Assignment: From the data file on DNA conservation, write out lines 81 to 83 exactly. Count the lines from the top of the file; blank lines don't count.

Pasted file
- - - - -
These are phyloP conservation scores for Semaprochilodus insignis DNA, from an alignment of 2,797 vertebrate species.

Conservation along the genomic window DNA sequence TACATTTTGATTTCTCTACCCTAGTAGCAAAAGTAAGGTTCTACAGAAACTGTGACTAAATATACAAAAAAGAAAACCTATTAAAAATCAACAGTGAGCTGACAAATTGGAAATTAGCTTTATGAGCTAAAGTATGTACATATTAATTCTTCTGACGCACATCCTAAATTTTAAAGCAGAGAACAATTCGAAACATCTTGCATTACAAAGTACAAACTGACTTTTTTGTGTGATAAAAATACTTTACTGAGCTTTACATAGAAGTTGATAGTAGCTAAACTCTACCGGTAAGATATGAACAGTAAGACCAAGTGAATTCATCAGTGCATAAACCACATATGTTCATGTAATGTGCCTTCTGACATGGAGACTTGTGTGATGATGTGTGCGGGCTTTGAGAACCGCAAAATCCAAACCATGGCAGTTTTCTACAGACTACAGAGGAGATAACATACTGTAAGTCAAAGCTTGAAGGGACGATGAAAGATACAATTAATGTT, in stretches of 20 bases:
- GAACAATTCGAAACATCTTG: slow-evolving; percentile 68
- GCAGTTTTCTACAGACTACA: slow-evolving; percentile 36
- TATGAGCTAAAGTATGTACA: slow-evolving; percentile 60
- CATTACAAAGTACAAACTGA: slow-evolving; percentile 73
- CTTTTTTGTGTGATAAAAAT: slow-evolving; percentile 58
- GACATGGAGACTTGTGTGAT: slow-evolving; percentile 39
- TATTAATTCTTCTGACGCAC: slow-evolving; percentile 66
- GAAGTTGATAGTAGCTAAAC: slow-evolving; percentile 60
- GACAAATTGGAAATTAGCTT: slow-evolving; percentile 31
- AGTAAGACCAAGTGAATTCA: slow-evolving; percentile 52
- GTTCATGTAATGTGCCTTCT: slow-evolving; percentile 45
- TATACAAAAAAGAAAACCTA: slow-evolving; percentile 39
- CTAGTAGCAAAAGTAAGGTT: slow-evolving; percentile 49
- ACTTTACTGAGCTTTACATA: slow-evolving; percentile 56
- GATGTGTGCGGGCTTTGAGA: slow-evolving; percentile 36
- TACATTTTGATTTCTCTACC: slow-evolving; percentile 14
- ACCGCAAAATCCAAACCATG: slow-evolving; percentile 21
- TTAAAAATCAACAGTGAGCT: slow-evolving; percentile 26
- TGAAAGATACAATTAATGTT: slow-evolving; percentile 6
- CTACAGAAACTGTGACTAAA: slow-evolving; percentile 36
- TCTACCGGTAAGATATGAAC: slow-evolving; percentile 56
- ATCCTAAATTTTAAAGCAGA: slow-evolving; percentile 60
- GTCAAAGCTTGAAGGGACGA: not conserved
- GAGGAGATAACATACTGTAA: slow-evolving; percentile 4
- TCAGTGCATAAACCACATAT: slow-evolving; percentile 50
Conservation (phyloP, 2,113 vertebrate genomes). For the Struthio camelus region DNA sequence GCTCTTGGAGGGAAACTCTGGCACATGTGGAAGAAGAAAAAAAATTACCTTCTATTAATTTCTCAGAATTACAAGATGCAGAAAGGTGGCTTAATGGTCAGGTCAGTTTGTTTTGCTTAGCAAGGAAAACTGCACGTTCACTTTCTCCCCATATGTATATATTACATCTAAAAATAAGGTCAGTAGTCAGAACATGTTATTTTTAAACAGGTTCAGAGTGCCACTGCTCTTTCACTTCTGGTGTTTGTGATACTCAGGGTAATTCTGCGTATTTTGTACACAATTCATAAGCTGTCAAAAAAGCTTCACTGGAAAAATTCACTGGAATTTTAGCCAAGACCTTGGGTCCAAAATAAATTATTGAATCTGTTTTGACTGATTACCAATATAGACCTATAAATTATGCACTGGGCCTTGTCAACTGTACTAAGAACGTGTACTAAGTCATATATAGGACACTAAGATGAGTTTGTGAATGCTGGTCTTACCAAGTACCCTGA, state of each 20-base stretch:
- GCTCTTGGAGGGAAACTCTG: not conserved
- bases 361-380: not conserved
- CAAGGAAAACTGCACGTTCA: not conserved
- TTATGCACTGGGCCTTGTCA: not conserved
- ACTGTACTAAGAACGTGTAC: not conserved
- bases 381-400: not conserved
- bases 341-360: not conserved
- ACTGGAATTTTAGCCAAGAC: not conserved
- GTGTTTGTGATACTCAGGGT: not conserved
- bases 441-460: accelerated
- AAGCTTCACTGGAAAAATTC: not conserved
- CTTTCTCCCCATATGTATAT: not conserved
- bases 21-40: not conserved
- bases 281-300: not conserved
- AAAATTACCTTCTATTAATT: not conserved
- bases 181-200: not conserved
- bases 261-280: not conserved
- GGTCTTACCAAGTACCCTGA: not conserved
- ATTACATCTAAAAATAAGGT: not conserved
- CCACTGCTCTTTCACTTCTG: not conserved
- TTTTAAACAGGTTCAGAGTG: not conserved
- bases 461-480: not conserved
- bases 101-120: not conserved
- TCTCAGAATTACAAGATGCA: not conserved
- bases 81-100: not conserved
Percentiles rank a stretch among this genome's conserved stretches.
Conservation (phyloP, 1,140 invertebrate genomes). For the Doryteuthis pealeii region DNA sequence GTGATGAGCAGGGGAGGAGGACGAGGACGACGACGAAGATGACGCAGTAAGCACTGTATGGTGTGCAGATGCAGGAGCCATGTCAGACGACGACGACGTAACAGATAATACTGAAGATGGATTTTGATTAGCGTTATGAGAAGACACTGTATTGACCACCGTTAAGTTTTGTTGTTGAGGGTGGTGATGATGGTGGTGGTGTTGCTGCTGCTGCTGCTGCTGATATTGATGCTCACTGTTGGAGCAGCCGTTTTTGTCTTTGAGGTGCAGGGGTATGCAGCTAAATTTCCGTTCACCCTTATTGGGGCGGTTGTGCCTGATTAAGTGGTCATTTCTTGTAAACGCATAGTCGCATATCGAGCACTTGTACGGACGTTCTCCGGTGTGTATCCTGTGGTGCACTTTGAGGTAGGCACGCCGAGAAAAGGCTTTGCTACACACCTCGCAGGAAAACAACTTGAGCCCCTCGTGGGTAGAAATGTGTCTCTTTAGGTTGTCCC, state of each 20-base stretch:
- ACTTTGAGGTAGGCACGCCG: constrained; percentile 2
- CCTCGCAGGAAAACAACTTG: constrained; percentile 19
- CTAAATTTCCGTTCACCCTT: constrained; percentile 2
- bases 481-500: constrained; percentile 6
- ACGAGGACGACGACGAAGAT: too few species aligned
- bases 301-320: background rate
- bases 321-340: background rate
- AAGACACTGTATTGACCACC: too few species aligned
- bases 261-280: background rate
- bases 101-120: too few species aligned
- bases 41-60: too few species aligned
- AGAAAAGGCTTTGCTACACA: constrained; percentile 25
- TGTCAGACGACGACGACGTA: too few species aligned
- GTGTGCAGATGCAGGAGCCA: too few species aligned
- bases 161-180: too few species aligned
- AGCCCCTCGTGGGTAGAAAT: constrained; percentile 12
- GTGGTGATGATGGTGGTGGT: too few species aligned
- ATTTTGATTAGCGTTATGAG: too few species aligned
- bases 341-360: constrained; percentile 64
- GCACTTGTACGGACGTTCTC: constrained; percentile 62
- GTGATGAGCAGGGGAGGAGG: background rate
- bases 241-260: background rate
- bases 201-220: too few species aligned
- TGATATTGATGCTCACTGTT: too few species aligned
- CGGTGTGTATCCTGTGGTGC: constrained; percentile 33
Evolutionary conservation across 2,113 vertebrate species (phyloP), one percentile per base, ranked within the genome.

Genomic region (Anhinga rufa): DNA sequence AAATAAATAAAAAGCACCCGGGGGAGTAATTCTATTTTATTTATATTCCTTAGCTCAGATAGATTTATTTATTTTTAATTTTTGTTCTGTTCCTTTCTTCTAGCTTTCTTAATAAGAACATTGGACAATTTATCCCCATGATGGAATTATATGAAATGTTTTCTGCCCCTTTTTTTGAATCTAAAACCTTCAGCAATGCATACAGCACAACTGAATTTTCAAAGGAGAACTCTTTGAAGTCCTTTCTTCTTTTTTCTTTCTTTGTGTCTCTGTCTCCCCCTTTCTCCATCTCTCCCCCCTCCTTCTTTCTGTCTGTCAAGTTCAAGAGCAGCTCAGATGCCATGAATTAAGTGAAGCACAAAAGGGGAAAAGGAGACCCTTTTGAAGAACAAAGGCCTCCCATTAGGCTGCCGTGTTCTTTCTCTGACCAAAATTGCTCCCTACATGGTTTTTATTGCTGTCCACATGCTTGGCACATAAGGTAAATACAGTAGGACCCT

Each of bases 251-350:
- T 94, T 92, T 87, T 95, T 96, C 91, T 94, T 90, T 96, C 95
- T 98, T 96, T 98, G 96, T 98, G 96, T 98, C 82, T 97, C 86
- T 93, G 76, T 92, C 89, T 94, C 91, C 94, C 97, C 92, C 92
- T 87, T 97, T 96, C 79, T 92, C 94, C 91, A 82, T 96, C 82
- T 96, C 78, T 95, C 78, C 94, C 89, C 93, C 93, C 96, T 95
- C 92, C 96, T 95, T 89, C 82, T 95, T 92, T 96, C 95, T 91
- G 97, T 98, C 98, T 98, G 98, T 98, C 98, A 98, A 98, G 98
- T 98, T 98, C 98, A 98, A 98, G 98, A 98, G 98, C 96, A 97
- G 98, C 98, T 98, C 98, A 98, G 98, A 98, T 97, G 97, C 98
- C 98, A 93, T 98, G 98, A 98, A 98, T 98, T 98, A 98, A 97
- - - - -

Evolutionary conservation across 2,113 vertebrate species (phyloP), one percentile per base, ranked within the genome.

Genomic region (Anhinga rufa): DNA sequence AAATAAATAAAAAGCACCCGGGGGAGTAATTCTATTTTATTTATATTCCTTAGCTCAGATAGATTTATTTATTTTTAATTTTTGTTCTGTTCCTTTCTTCTAGCTTTCTTAATAAGAACATTGGACAATTTATCCCCATGATGGAATTATATGAAATGTTTTCTGCCCCTTTTTTTGAATCTAAAACCTTCAGCAATGCATACAGCACAACTGAATTTTCAAAGGAGAACTCTTTGAAGTCCTTTCTTCTTTTTTCTTTCTTTGTGTCTCTGTCTCCCCCTTTCTCCATCTCTCCCCCCTCCTTCTTTCTGTCTGTCAAGTTCAAGAGCAGCTCAGATGCCATGAATTAAGTGAAGCACAAAAGGGGAAAAGGAGACCCTTTTGAAGAACAAAGGCCTCCCATTAGGCTGCCGTGTTCTTTCTCTGACCAAAATTGCTCCCTACATGGTTTTTATTGCTGTCCACATGCTTGGCACATAAGGTAAATACAGTAGGACCCT

Each of bases 251-350: